Interest rate cut 4th August 2016

The Bank of England has cut interest rates to 0.25% - the first reduction in seven years - and introduced other measures aimed at stimulating the economy post the EU Referendum vote. It is however the Bank's downgraded expectations for growth and its latest indicators on the impact on the commercial property market that has been prompting most reaction from the industry.

The package comprises: a 25 basis point cut in bank rate to 0.25%; a new Term Funding Scheme to reinforce the pass-through of the cut in Bank Rate; the purchase of up to £10bn of UK corporate bonds; and an expansion of the asset purchase scheme for UK government bonds of £60bn, taking the total stock of these asset purchases to £435bn. The last three elements will be financed by the issuance of central bank reserves.

Announcing the measures today the Bank of England said: "Given the extent of the likely weakness in demand relative to supply, the MPC judges it appropriate to provide additional stimulus to the economy, thereby reducing the amount of spare capacity at the cost of a temporary period of above-target inflation. Not only will such action help to eliminate the degree of spare capacity over time, but because a persistent shortfall in aggregate demand would pull down on inflation in the medium term, it should also ensure that inflation does not fall back below the target beyond the forecast horizon."

Referring to the expansion of the Bank of England’s asset purchase programme for UK government bonds it said: "[The programme] will impart monetary stimulus by lowering the yields on securities that are used to determine the cost of borrowing for households and businesses. It is also likely to trigger portfolio rebalancing into riskier assets by current holders of government bonds, further enhancing the supply of credit to the broader economy."

In its separately published inflation report the Bank of England noted that the EU Referendum vote had already impacted commercial property investment activity. 

"The vote to leave the European Union is likely to affect GDP growth through a number of channels,but there are currently few post-referendum data available to assess the scale of those effects.

"Growth was firmer than expected ahead of the referendum, but the available indicators suggest that domestic demand growth is likely to slow over the near term as greater uncertainty and lower confidence drag on activity. That is already apparent in the housing and commercial property sectors, where indicators point to significant falls in activity. The large depreciation in sterling should, however, support net trade in the near term."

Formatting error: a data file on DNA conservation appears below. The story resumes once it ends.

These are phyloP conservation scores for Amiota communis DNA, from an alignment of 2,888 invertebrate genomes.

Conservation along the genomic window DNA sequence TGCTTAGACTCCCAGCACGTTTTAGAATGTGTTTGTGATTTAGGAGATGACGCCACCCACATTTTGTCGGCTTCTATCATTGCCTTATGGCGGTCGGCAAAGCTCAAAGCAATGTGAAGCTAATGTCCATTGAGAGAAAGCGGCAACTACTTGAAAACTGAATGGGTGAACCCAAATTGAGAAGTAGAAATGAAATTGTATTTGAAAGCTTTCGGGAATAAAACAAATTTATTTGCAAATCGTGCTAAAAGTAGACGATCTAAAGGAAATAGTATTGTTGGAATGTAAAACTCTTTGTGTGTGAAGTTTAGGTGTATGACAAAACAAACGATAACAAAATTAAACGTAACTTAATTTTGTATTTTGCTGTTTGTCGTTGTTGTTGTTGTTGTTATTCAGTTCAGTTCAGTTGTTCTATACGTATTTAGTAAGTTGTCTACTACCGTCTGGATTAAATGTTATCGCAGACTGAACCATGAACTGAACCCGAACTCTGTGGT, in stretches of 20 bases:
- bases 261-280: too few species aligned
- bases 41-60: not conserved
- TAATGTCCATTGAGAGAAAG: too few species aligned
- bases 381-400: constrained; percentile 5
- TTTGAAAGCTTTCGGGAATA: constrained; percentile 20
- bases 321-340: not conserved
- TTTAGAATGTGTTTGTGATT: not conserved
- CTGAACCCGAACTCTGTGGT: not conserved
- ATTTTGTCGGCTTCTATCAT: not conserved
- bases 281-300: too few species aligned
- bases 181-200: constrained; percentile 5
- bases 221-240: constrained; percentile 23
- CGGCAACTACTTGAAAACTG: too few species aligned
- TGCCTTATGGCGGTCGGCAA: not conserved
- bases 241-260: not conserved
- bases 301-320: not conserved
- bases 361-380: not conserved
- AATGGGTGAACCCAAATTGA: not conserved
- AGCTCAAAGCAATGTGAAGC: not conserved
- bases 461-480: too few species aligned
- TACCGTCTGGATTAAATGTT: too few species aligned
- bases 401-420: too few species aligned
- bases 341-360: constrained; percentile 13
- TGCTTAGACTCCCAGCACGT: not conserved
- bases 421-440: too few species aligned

With specific regard to the CRE market the Bank continued: "

CRE activity fell significantly ahead of the referendum, and prospects for the CRE market have since weakened further. That fall in activity appeared, in part, to

reflect a rise in uncertainty, while industry contacts also reported some perceptions of prices being near their peak in certain areas. Since the referendum, share prices of UK real estate investment trusts have fallen sharply, and a number of open-ended funds investing in the CRE market suspended redemptions due to liquidity pressures as investors sought to divest from the sector.

"The latest Royal Institution of Chartered Surveyors (RICS) commercial property market survey reported a significant weakening in occupier demand following the referendum, and a sharp fall in investor enquiries — particularly from foreign investors. These moves are consistent with a further weakening in activity in the sector.Reflecting weak demand and activity, CRE prices are also likely to fall over the near term. The RICS survey balance of price expectations turned negative in July, and around a third of respondents reported that the market was in the early stages of a downturn, with that share rising to over half for the London region."

Industry response

The commercial property industry has been responding immediately to the much expected cut with general consensus that it will not significantly impact the sector in the near term while taking more note of the increased downgrade by the Bank of England today in its latest forecasting for UK growth in 2017 and 2018, combined with expectations that unemployment will rise.

Andy Pyle, UK head of real estate at KPMG, said: “The cut in interest rates to 0.25% by the Bank of England isn’t likely to have a major impact on the real estate market by itself, given the current low levels for base rates, and also that a number of lenders have pushed up margins by a similar amount since the referendum.

“Of more interest is the Bank’s view on the outlook for the economy contained in their Inflation Report – it is clear that there has been a weakening in the UK economy since the referendum result but how and when the economy bounces back is the key question. The Bank expects 2.5% less growth over the next two years, and ultimately a weaker economy will lead to lower occupational demand for property, which will have a knock on impact on values. However, I expect that there will be a reasonable degree of variation in the impact on different properties, depending on their location, tenant mix and the leases in place.